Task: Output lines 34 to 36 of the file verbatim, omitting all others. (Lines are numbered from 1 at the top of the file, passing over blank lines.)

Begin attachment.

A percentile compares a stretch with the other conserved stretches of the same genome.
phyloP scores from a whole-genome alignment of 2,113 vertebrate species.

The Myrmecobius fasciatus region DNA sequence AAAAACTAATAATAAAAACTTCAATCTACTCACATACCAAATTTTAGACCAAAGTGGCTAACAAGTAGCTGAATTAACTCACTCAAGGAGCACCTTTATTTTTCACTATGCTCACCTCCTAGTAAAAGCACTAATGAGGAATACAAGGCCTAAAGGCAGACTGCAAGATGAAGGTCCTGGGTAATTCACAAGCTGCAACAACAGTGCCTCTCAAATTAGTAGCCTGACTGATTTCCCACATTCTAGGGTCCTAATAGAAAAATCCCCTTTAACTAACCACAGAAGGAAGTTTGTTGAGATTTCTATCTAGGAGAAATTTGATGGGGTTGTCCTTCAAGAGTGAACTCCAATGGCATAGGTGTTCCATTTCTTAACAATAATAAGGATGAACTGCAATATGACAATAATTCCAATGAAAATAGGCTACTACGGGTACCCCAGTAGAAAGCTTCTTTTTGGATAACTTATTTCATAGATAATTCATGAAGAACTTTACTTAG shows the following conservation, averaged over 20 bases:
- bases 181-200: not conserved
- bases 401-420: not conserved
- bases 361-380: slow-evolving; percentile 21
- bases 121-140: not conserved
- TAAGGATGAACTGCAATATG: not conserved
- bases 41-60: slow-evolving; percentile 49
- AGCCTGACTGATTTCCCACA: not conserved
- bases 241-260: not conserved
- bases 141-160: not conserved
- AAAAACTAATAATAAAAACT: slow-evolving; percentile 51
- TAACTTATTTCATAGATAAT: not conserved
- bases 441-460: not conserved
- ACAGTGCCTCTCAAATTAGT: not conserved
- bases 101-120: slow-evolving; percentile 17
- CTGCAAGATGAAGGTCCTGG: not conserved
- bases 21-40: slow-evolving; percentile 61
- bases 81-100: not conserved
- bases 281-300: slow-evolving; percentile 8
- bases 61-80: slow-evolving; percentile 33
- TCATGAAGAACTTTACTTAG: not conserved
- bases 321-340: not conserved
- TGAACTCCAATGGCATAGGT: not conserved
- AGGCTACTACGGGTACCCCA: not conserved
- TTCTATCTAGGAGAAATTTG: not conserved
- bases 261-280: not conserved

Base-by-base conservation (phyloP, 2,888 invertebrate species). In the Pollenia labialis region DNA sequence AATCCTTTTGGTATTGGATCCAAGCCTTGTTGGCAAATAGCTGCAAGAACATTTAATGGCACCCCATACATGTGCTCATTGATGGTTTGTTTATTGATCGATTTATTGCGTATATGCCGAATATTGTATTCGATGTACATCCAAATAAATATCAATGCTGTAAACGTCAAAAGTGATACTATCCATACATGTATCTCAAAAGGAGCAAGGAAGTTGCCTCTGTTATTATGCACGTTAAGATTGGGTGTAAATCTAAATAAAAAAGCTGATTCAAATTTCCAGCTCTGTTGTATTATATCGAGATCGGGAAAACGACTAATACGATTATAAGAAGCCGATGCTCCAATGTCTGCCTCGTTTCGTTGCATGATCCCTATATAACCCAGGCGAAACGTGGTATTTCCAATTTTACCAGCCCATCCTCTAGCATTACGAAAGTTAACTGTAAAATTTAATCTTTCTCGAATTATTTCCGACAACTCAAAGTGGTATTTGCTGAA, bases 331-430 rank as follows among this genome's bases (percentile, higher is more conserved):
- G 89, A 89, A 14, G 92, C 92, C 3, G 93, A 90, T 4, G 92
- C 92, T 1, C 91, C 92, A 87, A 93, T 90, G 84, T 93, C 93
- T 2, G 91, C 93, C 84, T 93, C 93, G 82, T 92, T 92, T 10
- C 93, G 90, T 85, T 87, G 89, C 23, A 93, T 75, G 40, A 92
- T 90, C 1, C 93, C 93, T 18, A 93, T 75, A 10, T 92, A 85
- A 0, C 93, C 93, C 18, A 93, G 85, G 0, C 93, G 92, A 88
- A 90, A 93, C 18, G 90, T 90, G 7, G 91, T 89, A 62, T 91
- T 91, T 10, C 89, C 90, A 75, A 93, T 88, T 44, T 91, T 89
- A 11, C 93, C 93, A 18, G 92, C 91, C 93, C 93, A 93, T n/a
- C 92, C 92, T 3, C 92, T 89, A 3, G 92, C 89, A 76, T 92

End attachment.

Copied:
- T 90, C 1, C 93, C 93, T 18, A 93, T 75, A 10, T 92, A 85
- A 0, C 93, C 93, C 18, A 93, G 85, G 0, C 93, G 92, A 88
- A 90, A 93, C 18, G 90, T 90, G 7, G 91, T 89, A 62, T 91